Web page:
This is actually a 4 or 5 star book - beautifully written. I loved some of the sections..some of the dialogue touched my heart and made me cry..but..there were just too many characters and was really difficult to keep track to everyone. It was written as if she was talking to me about people who I really knew - written like a small-town person would talk to a friend. In conclusion - it was a good book but i would not recommend it as I did find it long and tedious to read.
Diane C.
50 year story of an average family in Ontario in the 60's/70's, written in a leisurely pace, full of wonderful insights and observations. I love this kind of writing. Chapters seem self contained, each a potential short story. Not surprising since Bonne Burnard is a short story writer.

Loved this book!
Krista McCracken
Burnard's depiction of small town Canada and the trials of a family are spot on. A Good House follows the Chambers family for fifty years and across multiple generations. At times the abundance of grandchildren and multitude of names do become a bit confusing, but this doesn't impact the story negatively -- rather it made me think of the large families were even the family members have a hard time remembering everyone sometimes.

The story is simple and does a good job of being true to real life.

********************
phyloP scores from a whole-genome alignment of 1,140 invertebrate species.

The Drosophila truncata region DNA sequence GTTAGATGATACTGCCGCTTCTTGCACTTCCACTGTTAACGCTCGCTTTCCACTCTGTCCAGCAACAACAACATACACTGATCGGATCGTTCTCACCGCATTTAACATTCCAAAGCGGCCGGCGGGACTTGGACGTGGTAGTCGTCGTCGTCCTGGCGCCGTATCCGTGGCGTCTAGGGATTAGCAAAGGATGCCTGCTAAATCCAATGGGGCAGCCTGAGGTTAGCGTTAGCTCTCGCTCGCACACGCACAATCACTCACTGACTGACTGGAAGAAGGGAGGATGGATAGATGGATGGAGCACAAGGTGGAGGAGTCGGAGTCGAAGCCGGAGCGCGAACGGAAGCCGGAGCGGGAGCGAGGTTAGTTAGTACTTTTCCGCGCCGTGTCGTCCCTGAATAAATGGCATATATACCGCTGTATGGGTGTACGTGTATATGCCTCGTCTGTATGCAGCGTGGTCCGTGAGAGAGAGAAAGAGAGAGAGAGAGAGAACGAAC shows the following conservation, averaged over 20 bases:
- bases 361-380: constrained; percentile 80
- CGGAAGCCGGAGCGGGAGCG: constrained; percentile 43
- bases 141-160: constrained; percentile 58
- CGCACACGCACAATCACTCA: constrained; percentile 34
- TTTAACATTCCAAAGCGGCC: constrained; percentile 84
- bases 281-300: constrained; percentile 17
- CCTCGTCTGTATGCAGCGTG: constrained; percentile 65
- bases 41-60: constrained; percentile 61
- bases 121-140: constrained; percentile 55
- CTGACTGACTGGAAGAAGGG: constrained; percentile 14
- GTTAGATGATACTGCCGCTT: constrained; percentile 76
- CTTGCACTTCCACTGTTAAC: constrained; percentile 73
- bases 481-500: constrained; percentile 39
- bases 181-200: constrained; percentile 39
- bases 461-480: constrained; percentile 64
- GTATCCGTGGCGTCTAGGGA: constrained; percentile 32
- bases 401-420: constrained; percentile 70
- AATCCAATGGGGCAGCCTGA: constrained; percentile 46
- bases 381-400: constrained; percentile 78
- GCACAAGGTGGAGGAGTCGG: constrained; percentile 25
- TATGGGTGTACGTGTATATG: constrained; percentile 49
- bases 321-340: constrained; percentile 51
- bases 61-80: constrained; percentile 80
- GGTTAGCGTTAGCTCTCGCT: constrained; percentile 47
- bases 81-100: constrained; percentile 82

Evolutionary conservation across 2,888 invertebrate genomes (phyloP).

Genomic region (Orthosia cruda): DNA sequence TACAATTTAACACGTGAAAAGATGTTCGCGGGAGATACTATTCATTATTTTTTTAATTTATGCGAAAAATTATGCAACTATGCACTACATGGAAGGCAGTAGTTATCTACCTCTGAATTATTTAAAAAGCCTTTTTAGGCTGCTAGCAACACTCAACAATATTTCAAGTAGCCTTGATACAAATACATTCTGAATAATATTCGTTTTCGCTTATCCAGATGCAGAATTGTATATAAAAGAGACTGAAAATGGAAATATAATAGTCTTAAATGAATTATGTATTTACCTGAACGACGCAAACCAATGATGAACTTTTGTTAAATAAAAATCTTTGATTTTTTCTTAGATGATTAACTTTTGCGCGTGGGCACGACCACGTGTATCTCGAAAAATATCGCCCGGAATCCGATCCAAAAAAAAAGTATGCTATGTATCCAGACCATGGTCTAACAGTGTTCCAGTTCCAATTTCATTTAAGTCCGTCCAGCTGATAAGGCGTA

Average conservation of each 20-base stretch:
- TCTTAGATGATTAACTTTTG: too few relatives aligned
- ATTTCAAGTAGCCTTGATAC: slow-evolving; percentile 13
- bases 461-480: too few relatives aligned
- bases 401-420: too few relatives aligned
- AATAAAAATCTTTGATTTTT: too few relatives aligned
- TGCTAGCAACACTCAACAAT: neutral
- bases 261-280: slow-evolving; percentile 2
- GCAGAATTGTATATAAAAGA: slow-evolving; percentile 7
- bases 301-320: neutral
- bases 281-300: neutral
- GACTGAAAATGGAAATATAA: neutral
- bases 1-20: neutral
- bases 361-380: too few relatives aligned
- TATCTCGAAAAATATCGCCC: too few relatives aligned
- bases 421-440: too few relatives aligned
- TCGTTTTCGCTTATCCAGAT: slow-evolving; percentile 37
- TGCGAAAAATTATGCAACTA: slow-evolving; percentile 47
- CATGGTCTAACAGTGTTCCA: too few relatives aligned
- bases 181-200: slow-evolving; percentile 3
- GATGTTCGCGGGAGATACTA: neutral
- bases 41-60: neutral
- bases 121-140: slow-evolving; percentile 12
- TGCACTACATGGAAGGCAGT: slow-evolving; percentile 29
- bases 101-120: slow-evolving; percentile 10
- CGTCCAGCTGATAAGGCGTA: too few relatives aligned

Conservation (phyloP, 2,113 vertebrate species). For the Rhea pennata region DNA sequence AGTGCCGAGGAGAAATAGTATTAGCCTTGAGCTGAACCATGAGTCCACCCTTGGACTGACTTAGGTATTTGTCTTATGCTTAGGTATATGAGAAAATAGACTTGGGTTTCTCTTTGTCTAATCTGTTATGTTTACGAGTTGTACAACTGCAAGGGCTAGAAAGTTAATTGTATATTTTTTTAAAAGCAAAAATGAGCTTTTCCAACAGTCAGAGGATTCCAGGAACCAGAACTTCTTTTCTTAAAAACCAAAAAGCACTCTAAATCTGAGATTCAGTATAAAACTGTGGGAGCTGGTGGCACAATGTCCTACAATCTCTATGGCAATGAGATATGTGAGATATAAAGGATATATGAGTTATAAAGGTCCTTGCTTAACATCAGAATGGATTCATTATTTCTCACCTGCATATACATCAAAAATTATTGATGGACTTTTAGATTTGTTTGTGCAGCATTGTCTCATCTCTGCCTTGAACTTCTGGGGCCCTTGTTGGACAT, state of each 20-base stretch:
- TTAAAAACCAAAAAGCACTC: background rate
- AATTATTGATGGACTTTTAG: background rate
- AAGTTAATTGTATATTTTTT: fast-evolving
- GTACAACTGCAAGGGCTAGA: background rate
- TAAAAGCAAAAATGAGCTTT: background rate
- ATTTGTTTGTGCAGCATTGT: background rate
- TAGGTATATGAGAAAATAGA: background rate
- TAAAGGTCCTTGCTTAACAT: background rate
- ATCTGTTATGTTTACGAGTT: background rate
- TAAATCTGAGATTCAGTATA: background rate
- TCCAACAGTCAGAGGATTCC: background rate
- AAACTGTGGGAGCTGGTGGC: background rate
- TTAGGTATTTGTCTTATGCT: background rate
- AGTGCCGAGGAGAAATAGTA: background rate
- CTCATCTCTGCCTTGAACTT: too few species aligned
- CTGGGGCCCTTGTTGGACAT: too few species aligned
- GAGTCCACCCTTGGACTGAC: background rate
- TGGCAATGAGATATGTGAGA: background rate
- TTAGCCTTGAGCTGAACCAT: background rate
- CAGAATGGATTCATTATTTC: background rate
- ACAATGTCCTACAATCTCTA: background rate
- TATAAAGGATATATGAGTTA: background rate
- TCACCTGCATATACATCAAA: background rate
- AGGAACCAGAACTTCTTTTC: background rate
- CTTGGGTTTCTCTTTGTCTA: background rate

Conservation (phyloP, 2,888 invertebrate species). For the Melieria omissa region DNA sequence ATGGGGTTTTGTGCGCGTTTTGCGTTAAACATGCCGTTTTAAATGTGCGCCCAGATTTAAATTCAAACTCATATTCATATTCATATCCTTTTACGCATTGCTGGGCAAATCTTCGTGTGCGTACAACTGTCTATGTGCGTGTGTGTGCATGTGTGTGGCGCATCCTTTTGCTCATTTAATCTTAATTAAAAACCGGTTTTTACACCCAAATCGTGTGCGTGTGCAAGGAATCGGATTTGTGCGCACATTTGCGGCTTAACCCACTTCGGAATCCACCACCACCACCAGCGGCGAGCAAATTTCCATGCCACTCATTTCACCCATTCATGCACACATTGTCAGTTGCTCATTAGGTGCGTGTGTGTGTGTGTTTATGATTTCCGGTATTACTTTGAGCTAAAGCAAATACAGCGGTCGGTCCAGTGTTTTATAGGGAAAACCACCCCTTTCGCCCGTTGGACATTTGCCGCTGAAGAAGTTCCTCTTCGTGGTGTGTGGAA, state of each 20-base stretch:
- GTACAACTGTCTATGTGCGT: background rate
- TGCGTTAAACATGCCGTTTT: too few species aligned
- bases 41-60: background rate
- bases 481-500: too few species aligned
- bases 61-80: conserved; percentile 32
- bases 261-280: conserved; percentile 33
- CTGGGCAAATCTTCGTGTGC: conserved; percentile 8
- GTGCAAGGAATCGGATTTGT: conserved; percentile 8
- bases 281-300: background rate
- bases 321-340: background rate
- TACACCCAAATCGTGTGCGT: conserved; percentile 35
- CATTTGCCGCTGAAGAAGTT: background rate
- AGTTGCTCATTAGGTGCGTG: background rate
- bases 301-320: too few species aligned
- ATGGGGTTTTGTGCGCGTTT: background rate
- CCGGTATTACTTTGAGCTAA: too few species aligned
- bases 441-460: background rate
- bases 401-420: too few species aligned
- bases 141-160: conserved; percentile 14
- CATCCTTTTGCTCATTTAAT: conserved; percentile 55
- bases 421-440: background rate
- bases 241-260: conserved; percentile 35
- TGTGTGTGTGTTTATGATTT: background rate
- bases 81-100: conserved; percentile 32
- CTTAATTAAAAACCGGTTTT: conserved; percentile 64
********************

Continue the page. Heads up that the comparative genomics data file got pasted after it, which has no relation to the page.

I enjoyed this book. At times I wished there was a bit less day to day detail, but it
was the details that brought you into the family dynamics. As family members aged,
the details made me reflect on my own family. Would recommend this book for readers
entering their golden years.
This book was a leap forward for Burnard, who was known for writing short stories at this point in her career. A fine novel.
Gillian Buckley
The story of an average southern Ontario family made spectacular by beautiful writing. This book had me weeping on the GO Train.
I was impressed with the author's skilled use of phrasing; her ability to deliver atmosphere with a handful of well chosen words. I also like the concept of simply following a family. I thought the clear and deep development of Margaret's character was superb.

It was very difficult to follow however. The transitions between eras felt quite choppy. I felt cheated with the ambiguity around the mystery. It got resolved somehow without me, the reader, sharing in the experience. Bummer.
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CBC Books: * 1999 - A Good House by Bonnie Burnard 5 30 Nov 04, 2014 11:24AM  
car accident 2 6 May 09, 2012 08:20AM  
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“The magnificent houses, the three old-money brick houses, each with a small turret and a wraparound porch, had been built uptown near the churches when the town was younger and smaller, before the Great War. The wraparound porches were there to hold rainy-day children and morning tea carts and quiet late-evening converstion, cosy, discreet conversation which could not easily take place in front rooms or kitchens or bedrooms, certainly not on the street.” 3 likes